Don’t be in a rush to take care of all this though; you have to give yourself time. Perhaps the hardest part of this process is the cleaning. You’re removing the last elements of their physical presence — their shedding and their scents. But it’s important to remember that this is not a disservice to your pet. You’re clearing the decks in a way that allows you to honor their memory in a healthy way.
Our pets are a significant part of their lives. When they pass away, we need to act in ways that reflect this. In taking the time, space, and energy to grieve you can ensure that you and your family can deal with the loss in a way that is both respectful and effective.
This guest post was kindly submitted by Nat Juchems – Marketing Director at Green Meadow Memorials. Nat helps those grieving the loss of a loved one find the right memorial to cherish. Before becoming the Marketing Director at Green Meadow Memorials, Nat worked for six years in the memorials ecommerce industry. Nat enjoys spending time with his family and balancing that with training for triathlons.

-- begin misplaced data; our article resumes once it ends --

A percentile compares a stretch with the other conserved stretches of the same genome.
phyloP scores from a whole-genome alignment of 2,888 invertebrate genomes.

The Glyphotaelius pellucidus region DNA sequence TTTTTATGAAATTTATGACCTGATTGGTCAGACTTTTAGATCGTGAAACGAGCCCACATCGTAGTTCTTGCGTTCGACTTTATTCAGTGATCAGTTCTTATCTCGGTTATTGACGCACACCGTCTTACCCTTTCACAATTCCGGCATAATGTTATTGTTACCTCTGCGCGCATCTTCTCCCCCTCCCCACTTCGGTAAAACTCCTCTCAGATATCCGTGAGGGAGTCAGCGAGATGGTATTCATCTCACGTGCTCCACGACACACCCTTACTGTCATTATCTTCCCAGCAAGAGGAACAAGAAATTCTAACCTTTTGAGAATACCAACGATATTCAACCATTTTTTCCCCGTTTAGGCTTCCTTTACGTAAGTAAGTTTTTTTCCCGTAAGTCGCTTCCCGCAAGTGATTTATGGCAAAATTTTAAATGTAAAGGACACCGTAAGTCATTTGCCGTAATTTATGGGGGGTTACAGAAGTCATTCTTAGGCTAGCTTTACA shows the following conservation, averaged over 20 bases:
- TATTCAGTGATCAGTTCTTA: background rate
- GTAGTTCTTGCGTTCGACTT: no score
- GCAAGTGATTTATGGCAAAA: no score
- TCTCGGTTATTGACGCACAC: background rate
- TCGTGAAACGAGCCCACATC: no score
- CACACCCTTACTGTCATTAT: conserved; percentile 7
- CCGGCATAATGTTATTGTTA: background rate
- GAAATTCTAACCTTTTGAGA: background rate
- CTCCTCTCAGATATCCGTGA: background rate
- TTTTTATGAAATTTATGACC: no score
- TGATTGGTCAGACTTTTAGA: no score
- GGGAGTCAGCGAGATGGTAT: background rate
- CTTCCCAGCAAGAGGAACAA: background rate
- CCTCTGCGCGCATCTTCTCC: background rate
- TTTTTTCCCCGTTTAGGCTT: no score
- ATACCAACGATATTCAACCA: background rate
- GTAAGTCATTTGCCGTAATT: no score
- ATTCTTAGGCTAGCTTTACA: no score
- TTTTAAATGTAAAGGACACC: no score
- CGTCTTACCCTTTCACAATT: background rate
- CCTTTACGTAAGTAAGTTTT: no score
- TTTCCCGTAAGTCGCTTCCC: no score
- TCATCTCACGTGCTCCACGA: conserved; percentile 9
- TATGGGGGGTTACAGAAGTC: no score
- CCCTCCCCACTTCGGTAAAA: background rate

Yes. I will always remember our cat when I was three. She’s the first pet we’ve ever had. Funnily enough, we always have had cats in the family. The next cat we’ve had was a female, that was when I was 13 years old. We’ve had her for 10 years. Then she died due to sickness. We have a cat and a dog, and man, I know the day will come when they will be gone. Humans outlive their furbabies, which is a heartbreaking thing to think about. I don’t even know how I will deal with it, but I’d just say, I’d be glad they were here and I’m happy I was able to raise them.
Thank you for this article. I just lost my 16 & 14 year old cats both in 2 weeks time. I have 5 other cats at home who range from 4-2 years olds but the grief is still immense.